CIBC: Immigration will save the housing market


A senior economist at one of Canada’s major banks says a widely anticipated downturn in the housing market may not be as deep or as long-lasting as some fear.

Benjamin Tal, deputy chief economist at CIBC World Markets (TSX:CM), says demographic forces over the next decade will limit the damage.

Tal writes that there will be fewer Canadians under the age of 25 and between the ages of 45 and 54, but those groups account for a small portion of home buyers.

But Tal says the group aged between 25 and 34 — the age group that makes up the vast majority of first-time buyers — will continue to grow, and he says growth in the housing market could be even stronger due to immigration.

Overall, the CIBC economist says the next decade will see an annual population growth of 0.9 per cent, in line with growth seen in the past decade — a period of strong demand for residential real-estate and a sharp jump in housing prices.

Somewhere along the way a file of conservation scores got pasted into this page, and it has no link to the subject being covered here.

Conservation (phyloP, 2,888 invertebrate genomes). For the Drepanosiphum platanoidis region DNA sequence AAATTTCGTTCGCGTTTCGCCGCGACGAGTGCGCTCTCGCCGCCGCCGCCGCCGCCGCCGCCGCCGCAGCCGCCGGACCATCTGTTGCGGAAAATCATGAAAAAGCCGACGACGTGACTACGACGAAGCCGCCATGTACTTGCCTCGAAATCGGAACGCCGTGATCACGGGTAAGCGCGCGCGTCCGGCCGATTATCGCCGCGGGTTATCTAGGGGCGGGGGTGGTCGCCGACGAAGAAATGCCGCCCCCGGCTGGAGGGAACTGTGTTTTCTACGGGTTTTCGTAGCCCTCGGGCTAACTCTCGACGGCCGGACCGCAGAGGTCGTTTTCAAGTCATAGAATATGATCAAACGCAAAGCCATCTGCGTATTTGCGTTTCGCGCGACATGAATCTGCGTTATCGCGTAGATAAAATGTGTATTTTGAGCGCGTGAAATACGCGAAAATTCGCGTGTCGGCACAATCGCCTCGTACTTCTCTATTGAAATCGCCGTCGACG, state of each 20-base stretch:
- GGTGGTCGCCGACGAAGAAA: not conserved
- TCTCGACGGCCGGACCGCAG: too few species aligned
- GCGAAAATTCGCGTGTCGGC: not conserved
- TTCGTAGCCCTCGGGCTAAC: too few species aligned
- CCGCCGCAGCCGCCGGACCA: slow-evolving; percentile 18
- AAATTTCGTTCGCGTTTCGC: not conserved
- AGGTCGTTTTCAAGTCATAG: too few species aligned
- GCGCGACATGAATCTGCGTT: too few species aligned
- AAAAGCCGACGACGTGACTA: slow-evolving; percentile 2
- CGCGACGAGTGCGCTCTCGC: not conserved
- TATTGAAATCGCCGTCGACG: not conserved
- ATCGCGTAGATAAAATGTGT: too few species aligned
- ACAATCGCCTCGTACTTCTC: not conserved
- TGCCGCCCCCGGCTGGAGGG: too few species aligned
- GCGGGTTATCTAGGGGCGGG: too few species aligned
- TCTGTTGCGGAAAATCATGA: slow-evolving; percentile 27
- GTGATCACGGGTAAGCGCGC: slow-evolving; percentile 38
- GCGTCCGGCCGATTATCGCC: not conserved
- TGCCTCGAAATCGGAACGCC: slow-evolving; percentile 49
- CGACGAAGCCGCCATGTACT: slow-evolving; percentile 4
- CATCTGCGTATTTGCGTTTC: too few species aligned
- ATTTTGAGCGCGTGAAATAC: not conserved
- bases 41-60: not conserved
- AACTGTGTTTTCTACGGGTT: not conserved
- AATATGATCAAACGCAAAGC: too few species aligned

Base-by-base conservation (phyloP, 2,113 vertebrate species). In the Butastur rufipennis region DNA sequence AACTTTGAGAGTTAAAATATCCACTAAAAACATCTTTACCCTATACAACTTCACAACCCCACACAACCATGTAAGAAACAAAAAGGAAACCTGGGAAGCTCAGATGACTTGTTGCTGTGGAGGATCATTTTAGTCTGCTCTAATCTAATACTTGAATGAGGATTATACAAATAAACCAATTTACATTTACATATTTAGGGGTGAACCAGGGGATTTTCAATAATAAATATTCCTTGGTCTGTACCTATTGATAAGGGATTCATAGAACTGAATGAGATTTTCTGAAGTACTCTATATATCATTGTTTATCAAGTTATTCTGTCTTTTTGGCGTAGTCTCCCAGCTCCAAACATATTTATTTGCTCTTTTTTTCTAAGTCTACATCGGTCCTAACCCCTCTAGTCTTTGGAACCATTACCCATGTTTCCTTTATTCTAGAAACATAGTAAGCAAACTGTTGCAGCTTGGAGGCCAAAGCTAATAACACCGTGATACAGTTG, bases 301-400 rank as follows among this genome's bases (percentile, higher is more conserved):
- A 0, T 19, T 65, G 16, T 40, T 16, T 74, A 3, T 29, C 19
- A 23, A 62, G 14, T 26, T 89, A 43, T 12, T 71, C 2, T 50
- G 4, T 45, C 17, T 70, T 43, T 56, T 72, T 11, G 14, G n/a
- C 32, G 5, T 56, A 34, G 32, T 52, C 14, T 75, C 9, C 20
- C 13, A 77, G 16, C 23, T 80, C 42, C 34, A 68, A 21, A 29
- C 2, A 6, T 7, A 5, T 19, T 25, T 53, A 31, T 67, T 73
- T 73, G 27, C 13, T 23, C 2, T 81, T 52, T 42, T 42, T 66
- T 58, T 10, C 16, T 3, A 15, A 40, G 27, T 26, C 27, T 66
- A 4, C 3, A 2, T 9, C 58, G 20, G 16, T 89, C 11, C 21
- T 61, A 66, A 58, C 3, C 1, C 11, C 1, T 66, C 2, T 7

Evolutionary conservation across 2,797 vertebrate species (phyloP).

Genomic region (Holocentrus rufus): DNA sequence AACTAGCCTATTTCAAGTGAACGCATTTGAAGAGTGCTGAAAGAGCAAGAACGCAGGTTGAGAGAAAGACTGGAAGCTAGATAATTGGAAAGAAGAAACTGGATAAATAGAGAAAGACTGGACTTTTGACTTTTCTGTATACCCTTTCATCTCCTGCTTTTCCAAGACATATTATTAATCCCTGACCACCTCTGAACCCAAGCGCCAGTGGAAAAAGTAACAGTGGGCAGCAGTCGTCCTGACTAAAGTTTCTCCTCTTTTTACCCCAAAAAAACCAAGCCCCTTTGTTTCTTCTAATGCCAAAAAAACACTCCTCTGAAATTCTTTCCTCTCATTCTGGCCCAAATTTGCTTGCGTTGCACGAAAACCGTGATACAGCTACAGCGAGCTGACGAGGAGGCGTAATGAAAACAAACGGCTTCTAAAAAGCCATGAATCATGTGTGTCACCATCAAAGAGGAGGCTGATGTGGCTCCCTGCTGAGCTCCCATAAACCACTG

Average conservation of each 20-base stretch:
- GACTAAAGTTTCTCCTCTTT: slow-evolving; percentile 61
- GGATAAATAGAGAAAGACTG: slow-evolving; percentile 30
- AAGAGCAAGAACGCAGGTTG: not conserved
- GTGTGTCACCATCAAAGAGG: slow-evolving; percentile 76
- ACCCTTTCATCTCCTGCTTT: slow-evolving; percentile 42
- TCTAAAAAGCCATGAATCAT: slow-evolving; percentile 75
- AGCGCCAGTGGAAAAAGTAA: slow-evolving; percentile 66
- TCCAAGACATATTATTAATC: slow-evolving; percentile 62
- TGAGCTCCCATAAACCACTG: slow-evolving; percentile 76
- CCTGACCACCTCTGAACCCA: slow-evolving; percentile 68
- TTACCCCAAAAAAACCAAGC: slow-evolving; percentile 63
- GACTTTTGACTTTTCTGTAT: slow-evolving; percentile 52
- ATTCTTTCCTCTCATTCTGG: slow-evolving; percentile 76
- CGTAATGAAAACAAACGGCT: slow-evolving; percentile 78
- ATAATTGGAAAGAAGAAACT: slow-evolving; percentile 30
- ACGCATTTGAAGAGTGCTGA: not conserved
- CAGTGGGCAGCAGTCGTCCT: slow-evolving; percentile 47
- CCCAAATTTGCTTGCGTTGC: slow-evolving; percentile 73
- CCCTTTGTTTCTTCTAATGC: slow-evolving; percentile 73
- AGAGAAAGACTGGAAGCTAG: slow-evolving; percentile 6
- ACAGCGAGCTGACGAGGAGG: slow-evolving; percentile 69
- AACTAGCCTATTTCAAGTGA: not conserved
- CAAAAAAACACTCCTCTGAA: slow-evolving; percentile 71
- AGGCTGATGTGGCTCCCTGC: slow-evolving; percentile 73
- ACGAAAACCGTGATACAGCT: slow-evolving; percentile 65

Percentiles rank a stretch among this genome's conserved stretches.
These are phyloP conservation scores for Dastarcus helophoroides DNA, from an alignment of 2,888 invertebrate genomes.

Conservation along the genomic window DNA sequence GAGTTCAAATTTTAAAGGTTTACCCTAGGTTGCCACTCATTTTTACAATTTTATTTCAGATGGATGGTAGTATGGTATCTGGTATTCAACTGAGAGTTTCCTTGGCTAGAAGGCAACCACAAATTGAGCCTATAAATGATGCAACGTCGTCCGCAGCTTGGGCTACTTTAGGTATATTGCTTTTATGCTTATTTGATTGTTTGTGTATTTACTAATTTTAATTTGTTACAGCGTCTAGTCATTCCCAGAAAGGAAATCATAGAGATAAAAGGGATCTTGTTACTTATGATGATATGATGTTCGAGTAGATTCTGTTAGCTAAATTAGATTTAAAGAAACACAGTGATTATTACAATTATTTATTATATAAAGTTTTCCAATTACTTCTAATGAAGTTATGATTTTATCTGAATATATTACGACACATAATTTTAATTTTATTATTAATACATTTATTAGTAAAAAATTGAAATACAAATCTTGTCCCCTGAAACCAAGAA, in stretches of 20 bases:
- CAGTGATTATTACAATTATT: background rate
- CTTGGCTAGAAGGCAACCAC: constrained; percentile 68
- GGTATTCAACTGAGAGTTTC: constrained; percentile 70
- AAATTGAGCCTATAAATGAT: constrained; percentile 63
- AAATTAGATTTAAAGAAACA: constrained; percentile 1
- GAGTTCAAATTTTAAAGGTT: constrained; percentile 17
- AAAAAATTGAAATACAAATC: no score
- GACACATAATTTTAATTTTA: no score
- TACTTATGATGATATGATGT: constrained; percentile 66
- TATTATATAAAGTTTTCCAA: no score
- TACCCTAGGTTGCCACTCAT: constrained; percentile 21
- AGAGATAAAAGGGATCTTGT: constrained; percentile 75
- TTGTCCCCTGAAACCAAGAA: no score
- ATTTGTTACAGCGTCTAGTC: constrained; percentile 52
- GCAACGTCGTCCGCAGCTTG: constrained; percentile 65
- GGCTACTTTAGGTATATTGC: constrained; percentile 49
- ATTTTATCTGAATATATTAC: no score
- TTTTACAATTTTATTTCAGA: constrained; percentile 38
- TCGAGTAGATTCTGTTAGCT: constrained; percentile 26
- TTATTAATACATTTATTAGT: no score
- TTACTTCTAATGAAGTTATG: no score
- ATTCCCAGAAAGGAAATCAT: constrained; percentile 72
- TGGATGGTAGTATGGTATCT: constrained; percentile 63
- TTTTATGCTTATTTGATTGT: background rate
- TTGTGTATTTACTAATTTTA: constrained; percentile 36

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CIBC: Immigration will save the housing market

  1. How will this continue to happen when the Harper Government has made recent immigration policy changes?

    • The numbers have not gone down, at all.

      In fact, In 2010, Canada welcomed the highest number of legal immigrants in more than 50 years, at 280,636 permanent residents.

  2. Meanwhile, Canada keeps losing productive farm and grazing land to housing development (less than 5% of Canada is arable), construction accounts for HALF of non-recyclable waste going to landfills, and local water supplies, in areas like Southern Alberta, are already dangerously overtaxed. Not to mention the sociopolitical, cultural, actuarial (e.g., elderly family reunification cases), and public safety issues associated with mass immigration. It’s time to stop drinking the real estate-financial lobby’s Kool-Aid, with respect to mass immigration. The current, annual 250,000 permanent immigrant ‘target’ was the result of the banks, REITs, and developers lobbying the Mulroney government, in order to reinflate the housing bubble. This time, let’s say “F___ NO!” We need to slam the doors shut, and dismantle the completely unsustainable housing sector.

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